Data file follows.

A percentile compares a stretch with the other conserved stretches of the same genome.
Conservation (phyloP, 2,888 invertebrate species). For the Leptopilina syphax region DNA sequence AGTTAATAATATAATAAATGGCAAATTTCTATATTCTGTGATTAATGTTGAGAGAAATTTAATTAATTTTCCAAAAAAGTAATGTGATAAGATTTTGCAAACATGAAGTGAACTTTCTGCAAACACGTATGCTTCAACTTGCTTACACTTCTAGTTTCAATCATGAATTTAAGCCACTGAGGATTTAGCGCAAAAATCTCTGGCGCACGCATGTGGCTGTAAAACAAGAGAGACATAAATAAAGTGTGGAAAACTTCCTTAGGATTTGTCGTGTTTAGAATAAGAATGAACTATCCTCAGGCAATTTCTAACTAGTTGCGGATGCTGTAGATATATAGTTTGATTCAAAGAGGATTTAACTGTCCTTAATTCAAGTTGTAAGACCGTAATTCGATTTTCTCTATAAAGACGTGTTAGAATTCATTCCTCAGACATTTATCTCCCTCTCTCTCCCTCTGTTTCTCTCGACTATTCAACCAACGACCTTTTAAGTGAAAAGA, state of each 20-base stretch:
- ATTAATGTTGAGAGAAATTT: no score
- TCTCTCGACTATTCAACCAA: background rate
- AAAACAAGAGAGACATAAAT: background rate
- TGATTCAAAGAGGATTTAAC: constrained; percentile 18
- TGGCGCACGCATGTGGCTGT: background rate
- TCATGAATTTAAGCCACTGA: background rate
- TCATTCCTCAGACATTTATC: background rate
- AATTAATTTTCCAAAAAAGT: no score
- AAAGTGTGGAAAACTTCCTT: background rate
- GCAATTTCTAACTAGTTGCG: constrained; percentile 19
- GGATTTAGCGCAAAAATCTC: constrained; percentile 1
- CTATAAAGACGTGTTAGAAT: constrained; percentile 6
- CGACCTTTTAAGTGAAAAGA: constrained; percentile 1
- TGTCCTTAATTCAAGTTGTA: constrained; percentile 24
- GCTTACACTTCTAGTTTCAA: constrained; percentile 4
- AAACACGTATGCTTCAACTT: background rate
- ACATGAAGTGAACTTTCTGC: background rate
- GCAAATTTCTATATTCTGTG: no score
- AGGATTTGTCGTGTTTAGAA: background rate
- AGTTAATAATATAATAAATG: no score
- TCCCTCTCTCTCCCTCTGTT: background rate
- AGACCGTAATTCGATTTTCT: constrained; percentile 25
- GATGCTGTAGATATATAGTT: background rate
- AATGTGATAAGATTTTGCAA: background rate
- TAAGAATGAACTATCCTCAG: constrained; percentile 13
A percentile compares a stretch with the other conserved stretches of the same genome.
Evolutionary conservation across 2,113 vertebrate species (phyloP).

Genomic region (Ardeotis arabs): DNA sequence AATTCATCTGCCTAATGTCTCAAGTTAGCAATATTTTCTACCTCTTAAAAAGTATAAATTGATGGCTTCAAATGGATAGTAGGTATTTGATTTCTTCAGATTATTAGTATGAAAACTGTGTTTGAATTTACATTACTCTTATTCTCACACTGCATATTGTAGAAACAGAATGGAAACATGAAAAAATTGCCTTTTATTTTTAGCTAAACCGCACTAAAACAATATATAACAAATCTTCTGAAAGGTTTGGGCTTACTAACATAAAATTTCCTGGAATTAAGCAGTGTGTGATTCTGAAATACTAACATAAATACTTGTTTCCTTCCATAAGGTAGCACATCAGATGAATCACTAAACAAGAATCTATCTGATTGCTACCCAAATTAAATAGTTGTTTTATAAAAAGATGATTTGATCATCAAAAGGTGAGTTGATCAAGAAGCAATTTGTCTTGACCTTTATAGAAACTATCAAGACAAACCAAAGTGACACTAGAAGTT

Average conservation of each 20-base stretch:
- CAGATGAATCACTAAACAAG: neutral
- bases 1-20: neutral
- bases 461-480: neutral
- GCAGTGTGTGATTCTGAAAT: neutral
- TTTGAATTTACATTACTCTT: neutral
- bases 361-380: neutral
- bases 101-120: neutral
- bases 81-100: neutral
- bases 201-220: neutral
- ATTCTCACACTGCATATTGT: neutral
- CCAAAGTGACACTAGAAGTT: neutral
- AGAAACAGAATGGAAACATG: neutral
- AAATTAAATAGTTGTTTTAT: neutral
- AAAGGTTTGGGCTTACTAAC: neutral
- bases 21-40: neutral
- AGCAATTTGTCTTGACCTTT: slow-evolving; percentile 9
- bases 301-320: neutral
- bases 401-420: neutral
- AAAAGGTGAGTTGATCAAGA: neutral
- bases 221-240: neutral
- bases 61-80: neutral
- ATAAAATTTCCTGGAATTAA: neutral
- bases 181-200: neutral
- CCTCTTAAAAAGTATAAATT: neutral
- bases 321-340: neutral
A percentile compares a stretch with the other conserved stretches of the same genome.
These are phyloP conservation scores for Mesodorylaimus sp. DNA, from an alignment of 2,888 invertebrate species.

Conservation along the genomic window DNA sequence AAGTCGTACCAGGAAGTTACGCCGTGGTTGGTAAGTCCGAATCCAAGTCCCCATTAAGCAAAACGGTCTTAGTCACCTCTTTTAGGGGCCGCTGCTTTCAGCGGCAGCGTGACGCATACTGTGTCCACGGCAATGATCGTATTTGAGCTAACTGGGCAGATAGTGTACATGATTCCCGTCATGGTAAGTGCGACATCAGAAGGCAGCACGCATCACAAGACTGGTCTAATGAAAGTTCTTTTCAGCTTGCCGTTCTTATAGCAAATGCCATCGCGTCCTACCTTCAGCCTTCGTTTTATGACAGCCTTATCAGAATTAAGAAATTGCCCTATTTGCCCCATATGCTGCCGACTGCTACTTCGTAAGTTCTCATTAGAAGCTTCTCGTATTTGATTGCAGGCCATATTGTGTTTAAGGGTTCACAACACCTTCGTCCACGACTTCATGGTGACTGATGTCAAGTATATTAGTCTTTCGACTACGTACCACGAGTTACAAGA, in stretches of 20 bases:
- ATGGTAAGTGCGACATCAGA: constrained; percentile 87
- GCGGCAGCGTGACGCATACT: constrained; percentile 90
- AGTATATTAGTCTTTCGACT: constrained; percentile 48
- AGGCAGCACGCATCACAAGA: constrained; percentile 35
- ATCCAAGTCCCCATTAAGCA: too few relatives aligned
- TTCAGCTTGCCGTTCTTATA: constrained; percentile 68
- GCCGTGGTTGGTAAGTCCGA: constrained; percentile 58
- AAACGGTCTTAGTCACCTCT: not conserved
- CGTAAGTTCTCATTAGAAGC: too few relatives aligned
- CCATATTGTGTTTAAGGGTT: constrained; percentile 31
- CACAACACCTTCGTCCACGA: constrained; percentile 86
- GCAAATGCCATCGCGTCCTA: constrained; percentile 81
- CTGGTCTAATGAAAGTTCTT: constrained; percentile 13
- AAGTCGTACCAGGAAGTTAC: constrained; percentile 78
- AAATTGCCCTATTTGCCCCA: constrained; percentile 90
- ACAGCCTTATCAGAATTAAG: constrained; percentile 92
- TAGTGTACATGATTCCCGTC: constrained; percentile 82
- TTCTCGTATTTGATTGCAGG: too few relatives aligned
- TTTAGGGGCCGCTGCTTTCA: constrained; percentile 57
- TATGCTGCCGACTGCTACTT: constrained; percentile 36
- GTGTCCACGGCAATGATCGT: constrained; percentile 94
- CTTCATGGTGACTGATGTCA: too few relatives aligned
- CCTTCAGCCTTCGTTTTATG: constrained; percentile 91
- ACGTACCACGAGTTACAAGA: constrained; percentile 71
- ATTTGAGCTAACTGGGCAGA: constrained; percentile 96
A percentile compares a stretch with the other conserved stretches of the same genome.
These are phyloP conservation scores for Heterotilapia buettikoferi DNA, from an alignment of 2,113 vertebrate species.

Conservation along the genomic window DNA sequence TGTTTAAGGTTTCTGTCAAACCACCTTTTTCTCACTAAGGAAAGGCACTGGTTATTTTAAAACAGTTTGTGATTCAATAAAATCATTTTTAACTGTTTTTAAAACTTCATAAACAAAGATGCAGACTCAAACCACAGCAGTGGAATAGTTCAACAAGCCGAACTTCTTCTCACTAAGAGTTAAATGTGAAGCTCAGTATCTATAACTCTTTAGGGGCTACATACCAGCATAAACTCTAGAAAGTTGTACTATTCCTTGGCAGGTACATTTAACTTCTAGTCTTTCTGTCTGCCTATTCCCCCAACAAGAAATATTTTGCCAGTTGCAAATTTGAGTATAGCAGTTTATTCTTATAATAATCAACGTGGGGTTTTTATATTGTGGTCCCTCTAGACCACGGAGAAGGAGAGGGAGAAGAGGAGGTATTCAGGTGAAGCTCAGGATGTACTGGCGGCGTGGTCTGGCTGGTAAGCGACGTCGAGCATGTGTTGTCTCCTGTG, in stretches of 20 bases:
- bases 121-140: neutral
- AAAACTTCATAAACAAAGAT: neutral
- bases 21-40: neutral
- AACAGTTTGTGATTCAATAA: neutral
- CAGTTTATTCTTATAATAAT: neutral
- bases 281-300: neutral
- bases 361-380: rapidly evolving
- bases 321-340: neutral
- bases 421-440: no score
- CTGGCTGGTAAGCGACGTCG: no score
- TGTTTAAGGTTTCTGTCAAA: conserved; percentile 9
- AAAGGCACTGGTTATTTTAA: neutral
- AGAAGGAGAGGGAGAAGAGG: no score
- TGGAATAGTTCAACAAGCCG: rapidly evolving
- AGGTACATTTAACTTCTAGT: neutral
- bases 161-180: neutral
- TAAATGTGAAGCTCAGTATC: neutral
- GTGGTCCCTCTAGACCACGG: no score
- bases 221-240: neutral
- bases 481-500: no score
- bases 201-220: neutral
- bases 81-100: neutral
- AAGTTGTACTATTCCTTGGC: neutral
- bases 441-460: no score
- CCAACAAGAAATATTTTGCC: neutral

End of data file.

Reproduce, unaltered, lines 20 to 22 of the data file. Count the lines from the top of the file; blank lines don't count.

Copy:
- GCAAATTTCTATATTCTGTG: no score
- AGGATTTGTCGTGTTTAGAA: background rate
- AGTTAATAATATAATAAATG: no score